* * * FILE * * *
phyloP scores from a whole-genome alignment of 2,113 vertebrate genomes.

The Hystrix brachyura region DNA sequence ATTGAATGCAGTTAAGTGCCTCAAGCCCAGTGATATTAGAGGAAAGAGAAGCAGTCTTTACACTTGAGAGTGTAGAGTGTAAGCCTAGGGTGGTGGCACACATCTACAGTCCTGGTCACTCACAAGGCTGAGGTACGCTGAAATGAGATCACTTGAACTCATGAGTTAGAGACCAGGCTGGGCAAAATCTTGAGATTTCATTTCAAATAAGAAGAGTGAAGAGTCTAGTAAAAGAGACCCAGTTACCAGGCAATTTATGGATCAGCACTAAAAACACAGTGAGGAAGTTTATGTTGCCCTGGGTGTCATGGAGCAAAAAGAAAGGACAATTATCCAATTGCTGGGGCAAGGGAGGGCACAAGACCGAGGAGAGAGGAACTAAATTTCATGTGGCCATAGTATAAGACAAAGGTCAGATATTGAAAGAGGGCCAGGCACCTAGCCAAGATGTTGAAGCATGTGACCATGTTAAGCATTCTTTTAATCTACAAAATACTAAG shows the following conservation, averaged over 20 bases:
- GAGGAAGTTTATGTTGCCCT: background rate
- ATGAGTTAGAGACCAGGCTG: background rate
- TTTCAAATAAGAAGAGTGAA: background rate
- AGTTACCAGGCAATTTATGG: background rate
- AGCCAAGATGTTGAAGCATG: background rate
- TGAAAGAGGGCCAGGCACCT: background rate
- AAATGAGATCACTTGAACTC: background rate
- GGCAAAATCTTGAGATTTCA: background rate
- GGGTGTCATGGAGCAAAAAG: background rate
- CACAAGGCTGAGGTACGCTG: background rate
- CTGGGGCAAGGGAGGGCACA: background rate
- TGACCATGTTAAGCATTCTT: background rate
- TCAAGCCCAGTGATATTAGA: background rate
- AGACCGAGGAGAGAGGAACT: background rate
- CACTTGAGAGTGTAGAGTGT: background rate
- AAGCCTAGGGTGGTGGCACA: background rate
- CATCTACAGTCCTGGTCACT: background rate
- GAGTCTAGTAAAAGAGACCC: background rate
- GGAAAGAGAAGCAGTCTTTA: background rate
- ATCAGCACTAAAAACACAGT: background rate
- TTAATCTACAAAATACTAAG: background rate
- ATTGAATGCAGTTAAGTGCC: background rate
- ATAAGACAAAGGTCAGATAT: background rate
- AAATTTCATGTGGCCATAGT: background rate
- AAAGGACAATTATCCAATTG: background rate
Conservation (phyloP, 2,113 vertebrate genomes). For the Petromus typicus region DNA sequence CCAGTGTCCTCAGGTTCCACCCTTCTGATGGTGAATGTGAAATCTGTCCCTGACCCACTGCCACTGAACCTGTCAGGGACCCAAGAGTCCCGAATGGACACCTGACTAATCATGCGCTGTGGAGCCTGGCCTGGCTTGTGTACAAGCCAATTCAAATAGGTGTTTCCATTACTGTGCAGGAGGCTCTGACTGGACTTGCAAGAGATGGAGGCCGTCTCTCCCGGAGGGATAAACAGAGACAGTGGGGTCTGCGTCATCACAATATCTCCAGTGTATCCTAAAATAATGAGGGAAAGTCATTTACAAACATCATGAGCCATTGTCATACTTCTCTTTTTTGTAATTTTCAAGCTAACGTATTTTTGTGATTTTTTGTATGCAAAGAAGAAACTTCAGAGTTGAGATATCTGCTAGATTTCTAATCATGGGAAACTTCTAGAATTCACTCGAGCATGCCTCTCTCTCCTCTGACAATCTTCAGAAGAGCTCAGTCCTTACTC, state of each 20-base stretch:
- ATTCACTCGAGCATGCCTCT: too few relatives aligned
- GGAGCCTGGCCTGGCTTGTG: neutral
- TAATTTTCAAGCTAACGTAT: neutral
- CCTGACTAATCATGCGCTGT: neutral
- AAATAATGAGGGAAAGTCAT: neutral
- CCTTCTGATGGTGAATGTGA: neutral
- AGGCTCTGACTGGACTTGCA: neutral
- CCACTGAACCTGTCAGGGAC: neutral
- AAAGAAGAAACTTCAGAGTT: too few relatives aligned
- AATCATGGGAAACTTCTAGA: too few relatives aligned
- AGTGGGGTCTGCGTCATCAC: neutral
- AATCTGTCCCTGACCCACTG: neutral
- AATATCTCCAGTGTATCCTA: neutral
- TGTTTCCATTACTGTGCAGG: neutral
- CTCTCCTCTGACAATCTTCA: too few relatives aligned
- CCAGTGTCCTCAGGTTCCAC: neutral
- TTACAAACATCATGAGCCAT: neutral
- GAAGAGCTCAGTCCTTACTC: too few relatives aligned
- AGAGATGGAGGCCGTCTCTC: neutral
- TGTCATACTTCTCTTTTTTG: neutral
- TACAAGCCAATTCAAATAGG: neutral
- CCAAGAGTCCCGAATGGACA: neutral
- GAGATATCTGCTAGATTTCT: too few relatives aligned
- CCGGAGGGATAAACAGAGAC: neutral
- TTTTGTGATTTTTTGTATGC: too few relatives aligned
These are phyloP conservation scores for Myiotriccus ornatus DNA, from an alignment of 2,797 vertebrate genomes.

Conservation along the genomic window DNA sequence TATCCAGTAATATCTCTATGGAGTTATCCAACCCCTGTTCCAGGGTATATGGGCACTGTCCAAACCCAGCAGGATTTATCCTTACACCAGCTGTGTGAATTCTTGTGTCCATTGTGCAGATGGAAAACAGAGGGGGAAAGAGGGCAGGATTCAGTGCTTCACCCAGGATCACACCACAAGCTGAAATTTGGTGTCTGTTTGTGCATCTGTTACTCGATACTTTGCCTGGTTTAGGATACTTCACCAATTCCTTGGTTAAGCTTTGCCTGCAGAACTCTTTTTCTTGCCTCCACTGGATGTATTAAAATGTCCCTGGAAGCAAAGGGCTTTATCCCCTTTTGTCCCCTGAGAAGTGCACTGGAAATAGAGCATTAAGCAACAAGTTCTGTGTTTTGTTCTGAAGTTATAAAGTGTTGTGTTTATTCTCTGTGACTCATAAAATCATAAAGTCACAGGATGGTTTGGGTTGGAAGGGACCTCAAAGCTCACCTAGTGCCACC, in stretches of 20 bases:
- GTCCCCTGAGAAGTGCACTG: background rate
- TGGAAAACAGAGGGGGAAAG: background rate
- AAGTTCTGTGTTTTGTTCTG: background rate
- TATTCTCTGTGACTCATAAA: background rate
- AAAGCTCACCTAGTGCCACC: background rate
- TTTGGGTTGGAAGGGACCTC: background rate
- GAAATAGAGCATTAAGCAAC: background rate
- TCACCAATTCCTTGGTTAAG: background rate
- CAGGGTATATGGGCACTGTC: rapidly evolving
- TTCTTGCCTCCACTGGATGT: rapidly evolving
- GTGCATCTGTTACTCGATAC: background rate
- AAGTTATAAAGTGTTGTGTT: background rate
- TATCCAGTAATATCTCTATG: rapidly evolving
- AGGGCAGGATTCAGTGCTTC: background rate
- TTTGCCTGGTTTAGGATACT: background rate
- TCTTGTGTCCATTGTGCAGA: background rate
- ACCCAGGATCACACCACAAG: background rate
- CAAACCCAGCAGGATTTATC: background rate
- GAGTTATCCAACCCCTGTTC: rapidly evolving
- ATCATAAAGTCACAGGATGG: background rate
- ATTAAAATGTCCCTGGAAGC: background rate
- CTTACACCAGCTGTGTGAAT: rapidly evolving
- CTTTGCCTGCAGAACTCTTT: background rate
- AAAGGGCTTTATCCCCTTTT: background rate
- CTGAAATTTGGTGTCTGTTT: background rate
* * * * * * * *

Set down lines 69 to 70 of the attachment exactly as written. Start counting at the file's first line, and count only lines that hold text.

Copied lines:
- AGGGCAGGATTCAGTGCTTC: background rate
- TTTGCCTGGTTTAGGATACT: background rate